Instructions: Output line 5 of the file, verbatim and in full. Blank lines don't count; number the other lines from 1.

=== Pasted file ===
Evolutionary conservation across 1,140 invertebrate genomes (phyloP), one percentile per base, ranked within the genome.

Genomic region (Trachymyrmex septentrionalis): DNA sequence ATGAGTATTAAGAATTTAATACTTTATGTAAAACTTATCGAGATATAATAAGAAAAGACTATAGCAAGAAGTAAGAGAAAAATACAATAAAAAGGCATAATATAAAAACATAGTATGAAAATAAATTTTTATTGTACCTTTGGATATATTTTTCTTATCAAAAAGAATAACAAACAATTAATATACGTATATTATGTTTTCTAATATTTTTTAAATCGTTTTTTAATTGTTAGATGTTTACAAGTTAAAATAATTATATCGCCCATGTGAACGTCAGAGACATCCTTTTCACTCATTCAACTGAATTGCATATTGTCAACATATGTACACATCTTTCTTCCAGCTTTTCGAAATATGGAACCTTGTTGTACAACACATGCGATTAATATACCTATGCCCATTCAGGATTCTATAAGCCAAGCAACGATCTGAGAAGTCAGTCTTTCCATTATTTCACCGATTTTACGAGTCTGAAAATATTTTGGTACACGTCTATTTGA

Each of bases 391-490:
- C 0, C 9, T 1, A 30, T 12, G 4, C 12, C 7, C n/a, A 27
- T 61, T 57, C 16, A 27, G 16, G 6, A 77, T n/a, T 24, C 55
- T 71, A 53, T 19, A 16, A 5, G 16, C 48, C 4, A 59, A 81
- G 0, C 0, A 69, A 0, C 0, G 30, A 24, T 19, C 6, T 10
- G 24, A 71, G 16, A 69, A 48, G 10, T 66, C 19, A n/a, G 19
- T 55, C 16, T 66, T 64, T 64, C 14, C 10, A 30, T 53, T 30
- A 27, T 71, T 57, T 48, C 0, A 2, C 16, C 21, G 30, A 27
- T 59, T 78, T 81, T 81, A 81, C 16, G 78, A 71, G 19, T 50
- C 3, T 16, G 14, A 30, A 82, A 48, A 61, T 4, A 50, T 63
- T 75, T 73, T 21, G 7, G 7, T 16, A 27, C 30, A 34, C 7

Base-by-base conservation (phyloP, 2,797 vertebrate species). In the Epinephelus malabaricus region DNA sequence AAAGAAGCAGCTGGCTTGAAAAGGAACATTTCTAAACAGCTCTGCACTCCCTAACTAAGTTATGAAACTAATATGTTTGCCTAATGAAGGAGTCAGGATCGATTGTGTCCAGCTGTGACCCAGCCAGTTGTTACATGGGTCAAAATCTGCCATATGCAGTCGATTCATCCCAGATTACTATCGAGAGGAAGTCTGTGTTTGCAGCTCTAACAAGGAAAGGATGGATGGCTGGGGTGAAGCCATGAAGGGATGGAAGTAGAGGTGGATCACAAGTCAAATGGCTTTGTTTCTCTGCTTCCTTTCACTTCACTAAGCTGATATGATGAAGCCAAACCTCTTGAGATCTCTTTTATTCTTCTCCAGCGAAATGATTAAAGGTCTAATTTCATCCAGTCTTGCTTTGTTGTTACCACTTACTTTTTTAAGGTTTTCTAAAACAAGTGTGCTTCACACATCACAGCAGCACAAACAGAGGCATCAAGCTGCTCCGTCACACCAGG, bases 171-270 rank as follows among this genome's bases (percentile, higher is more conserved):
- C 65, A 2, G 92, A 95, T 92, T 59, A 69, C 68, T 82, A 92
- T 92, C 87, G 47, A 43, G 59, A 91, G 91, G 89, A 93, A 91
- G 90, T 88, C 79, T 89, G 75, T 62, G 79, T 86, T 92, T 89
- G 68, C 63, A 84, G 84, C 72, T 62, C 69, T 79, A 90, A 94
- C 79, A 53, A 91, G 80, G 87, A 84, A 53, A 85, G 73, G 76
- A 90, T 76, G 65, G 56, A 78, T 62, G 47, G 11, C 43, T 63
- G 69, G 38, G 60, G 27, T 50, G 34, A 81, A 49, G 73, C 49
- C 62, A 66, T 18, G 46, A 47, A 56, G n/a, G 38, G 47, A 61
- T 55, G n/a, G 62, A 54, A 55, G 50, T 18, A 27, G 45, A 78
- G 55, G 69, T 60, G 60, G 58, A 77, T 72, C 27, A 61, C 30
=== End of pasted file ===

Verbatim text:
- T 61, T 57, C 16, A 27, G 16, G 6, A 77, T n/a, T 24, C 55